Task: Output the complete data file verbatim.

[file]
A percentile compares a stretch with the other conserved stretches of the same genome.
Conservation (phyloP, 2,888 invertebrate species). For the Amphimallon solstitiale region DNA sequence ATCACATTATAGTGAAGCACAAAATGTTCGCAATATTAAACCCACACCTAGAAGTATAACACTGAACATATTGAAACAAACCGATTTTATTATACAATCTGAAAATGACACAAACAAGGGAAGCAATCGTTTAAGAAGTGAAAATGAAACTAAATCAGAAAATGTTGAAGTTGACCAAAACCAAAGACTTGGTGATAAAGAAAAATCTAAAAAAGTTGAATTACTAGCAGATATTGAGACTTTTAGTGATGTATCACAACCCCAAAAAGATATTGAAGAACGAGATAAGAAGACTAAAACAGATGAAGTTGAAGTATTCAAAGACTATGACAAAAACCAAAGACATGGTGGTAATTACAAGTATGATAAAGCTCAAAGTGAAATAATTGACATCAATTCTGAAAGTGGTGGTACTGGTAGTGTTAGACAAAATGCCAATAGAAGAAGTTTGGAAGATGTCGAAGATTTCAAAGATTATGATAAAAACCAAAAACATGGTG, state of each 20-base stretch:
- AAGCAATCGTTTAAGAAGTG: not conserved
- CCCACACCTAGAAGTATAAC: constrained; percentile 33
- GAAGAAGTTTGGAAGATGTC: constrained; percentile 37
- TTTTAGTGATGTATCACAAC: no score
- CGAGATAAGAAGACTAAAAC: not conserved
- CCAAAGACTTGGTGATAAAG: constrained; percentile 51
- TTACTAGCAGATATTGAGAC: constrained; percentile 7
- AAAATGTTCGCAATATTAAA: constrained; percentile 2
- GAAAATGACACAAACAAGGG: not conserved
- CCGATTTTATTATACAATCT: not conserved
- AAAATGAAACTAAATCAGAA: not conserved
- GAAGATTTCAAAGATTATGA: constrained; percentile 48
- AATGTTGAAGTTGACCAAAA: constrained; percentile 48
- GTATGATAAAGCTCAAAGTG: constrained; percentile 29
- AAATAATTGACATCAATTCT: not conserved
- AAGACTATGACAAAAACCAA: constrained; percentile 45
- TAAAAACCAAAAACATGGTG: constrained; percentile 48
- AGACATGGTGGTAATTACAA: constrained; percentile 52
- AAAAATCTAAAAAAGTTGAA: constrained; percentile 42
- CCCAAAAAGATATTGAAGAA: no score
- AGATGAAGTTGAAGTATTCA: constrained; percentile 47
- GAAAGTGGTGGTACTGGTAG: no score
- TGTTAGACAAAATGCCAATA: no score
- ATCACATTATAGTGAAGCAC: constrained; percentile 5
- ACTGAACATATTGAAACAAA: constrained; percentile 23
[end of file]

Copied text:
A percentile compares a stretch with the other conserved stretches of the same genome.
Conservation (phyloP, 2,888 invertebrate species). For the Amphimallon solstitiale region DNA sequence ATCACATTATAGTGAAGCACAAAATGTTCGCAATATTAAACCCACACCTAGAAGTATAACACTGAACATATTGAAACAAACCGATTTTATTATACAATCTGAAAATGACACAAACAAGGGAAGCAATCGTTTAAGAAGTGAAAATGAAACTAAATCAGAAAATGTTGAAGTTGACCAAAACCAAAGACTTGGTGATAAAGAAAAATCTAAAAAAGTTGAATTACTAGCAGATATTGAGACTTTTAGTGATGTATCACAACCCCAAAAAGATATTGAAGAACGAGATAAGAAGACTAAAACAGATGAAGTTGAAGTATTCAAAGACTATGACAAAAACCAAAGACATGGTGGTAATTACAAGTATGATAAAGCTCAAAGTGAAATAATTGACATCAATTCTGAAAGTGGTGGTACTGGTAGTGTTAGACAAAATGCCAATAGAAGAAGTTTGGAAGATGTCGAAGATTTCAAAGATTATGATAAAAACCAAAAACATGGTG, state of each 20-base stretch:
- AAGCAATCGTTTAAGAAGTG: not conserved
- CCCACACCTAGAAGTATAAC: constrained; percentile 33
- GAAGAAGTTTGGAAGATGTC: constrained; percentile 37
- TTTTAGTGATGTATCACAAC: no score
- CGAGATAAGAAGACTAAAAC: not conserved
- CCAAAGACTTGGTGATAAAG: constrained; percentile 51
- TTACTAGCAGATATTGAGAC: constrained; percentile 7
- AAAATGTTCGCAATATTAAA: constrained; percentile 2
- GAAAATGACACAAACAAGGG: not conserved
- CCGATTTTATTATACAATCT: not conserved
- AAAATGAAACTAAATCAGAA: not conserved
- GAAGATTTCAAAGATTATGA: constrained; percentile 48
- AATGTTGAAGTTGACCAAAA: constrained; percentile 48
- GTATGATAAAGCTCAAAGTG: constrained; percentile 29
- AAATAATTGACATCAATTCT: not conserved
- AAGACTATGACAAAAACCAA: constrained; percentile 45
- TAAAAACCAAAAACATGGTG: constrained; percentile 48
- AGACATGGTGGTAATTACAA: constrained; percentile 52
- AAAAATCTAAAAAAGTTGAA: constrained; percentile 42
- CCCAAAAAGATATTGAAGAA: no score
- AGATGAAGTTGAAGTATTCA: constrained; percentile 47
- GAAAGTGGTGGTACTGGTAG: no score
- TGTTAGACAAAATGCCAATA: no score
- ATCACATTATAGTGAAGCAC: constrained; percentile 5
- ACTGAACATATTGAAACAAA: constrained; percentile 23